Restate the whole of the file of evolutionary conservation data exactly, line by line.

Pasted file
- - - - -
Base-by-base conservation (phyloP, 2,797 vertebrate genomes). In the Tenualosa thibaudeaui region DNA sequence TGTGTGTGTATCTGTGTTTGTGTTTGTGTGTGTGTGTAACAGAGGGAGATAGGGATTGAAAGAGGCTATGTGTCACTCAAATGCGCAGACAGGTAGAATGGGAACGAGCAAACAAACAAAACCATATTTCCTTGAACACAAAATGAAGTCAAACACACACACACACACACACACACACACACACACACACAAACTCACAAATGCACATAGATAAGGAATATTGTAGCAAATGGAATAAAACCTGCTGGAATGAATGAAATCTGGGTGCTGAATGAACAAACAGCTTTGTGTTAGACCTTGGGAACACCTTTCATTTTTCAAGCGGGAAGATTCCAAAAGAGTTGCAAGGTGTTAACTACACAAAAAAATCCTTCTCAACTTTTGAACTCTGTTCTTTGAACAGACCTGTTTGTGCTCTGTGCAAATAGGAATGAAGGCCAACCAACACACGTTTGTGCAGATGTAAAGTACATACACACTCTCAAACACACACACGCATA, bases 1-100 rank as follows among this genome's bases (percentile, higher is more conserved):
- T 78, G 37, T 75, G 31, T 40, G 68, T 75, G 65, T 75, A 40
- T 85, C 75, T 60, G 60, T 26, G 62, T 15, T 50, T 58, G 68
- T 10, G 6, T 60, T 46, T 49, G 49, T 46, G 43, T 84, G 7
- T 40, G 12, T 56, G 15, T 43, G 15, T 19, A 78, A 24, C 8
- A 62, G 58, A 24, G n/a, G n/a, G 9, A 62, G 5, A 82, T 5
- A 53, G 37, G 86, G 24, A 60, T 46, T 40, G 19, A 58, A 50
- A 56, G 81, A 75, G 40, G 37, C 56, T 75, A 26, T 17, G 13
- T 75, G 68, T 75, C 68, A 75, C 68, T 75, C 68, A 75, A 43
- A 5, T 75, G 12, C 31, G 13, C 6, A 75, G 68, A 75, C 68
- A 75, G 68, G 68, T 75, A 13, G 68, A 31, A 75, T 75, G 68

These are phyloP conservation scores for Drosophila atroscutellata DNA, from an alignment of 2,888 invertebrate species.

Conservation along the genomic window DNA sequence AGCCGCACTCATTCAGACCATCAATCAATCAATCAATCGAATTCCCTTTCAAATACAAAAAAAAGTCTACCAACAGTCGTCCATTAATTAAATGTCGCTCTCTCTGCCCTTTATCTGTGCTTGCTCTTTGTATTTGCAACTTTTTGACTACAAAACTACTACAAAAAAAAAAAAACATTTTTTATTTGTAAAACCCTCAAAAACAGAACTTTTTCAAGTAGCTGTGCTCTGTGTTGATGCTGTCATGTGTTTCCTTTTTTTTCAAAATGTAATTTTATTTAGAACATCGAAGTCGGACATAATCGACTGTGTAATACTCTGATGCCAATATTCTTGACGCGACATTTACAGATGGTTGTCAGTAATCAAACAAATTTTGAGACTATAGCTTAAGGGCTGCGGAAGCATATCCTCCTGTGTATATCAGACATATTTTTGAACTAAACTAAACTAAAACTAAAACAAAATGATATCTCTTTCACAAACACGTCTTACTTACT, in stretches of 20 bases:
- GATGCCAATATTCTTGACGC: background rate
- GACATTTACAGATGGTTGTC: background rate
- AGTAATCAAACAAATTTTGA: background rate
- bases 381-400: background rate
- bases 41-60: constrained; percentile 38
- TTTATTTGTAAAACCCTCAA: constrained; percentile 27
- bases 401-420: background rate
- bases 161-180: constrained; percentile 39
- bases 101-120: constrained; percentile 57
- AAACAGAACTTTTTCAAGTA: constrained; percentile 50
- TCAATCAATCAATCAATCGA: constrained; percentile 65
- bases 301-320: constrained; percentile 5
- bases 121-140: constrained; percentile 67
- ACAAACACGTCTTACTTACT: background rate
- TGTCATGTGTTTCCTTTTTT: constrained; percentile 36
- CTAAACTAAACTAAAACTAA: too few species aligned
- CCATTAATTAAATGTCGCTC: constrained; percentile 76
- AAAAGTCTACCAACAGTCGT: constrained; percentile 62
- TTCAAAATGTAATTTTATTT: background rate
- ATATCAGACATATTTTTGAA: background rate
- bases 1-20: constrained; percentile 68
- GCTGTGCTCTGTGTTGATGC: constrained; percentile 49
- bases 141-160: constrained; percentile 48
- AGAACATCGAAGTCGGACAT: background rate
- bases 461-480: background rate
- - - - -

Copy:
Base-by-base conservation (phyloP, 2,797 vertebrate genomes). In the Tenualosa thibaudeaui region DNA sequence TGTGTGTGTATCTGTGTTTGTGTTTGTGTGTGTGTGTAACAGAGGGAGATAGGGATTGAAAGAGGCTATGTGTCACTCAAATGCGCAGACAGGTAGAATGGGAACGAGCAAACAAACAAAACCATATTTCCTTGAACACAAAATGAAGTCAAACACACACACACACACACACACACACACACACACACACAAACTCACAAATGCACATAGATAAGGAATATTGTAGCAAATGGAATAAAACCTGCTGGAATGAATGAAATCTGGGTGCTGAATGAACAAACAGCTTTGTGTTAGACCTTGGGAACACCTTTCATTTTTCAAGCGGGAAGATTCCAAAAGAGTTGCAAGGTGTTAACTACACAAAAAAATCCTTCTCAACTTTTGAACTCTGTTCTTTGAACAGACCTGTTTGTGCTCTGTGCAAATAGGAATGAAGGCCAACCAACACACGTTTGTGCAGATGTAAAGTACATACACACTCTCAAACACACACACGCATA, bases 1-100 rank as follows among this genome's bases (percentile, higher is more conserved):
- T 78, G 37, T 75, G 31, T 40, G 68, T 75, G 65, T 75, A 40
- T 85, C 75, T 60, G 60, T 26, G 62, T 15, T 50, T 58, G 68
- T 10, G 6, T 60, T 46, T 49, G 49, T 46, G 43, T 84, G 7
- T 40, G 12, T 56, G 15, T 43, G 15, T 19, A 78, A 24, C 8
- A 62, G 58, A 24, G n/a, G n/a, G 9, A 62, G 5, A 82, T 5
- A 53, G 37, G 86, G 24, A 60, T 46, T 40, G 19, A 58, A 50
- A 56, G 81, A 75, G 40, G 37, C 56, T 75, A 26, T 17, G 13
- T 75, G 68, T 75, C 68, A 75, C 68, T 75, C 68, A 75, A 43
- A 5, T 75, G 12, C 31, G 13, C 6, A 75, G 68, A 75, C 68
- A 75, G 68, G 68, T 75, A 13, G 68, A 31, A 75, T 75, G 68

These are phyloP conservation scores for Drosophila atroscutellata DNA, from an alignment of 2,888 invertebrate species.

Conservation along the genomic window DNA sequence AGCCGCACTCATTCAGACCATCAATCAATCAATCAATCGAATTCCCTTTCAAATACAAAAAAAAGTCTACCAACAGTCGTCCATTAATTAAATGTCGCTCTCTCTGCCCTTTATCTGTGCTTGCTCTTTGTATTTGCAACTTTTTGACTACAAAACTACTACAAAAAAAAAAAAACATTTTTTATTTGTAAAACCCTCAAAAACAGAACTTTTTCAAGTAGCTGTGCTCTGTGTTGATGCTGTCATGTGTTTCCTTTTTTTTCAAAATGTAATTTTATTTAGAACATCGAAGTCGGACATAATCGACTGTGTAATACTCTGATGCCAATATTCTTGACGCGACATTTACAGATGGTTGTCAGTAATCAAACAAATTTTGAGACTATAGCTTAAGGGCTGCGGAAGCATATCCTCCTGTGTATATCAGACATATTTTTGAACTAAACTAAACTAAAACTAAAACAAAATGATATCTCTTTCACAAACACGTCTTACTTACT, in stretches of 20 bases:
- GATGCCAATATTCTTGACGC: background rate
- GACATTTACAGATGGTTGTC: background rate
- AGTAATCAAACAAATTTTGA: background rate
- bases 381-400: background rate
- bases 41-60: constrained; percentile 38
- TTTATTTGTAAAACCCTCAA: constrained; percentile 27
- bases 401-420: background rate
- bases 161-180: constrained; percentile 39
- bases 101-120: constrained; percentile 57
- AAACAGAACTTTTTCAAGTA: constrained; percentile 50
- TCAATCAATCAATCAATCGA: constrained; percentile 65
- bases 301-320: constrained; percentile 5
- bases 121-140: constrained; percentile 67
- ACAAACACGTCTTACTTACT: background rate
- TGTCATGTGTTTCCTTTTTT: constrained; percentile 36
- CTAAACTAAACTAAAACTAA: too few species aligned
- CCATTAATTAAATGTCGCTC: constrained; percentile 76
- AAAAGTCTACCAACAGTCGT: constrained; percentile 62
- TTCAAAATGTAATTTTATTT: background rate
- ATATCAGACATATTTTTGAA: background rate
- bases 1-20: constrained; percentile 68
- GCTGTGCTCTGTGTTGATGC: constrained; percentile 49
- bases 141-160: constrained; percentile 48
- AGAACATCGAAGTCGGACAT: background rate
- bases 461-480: background rate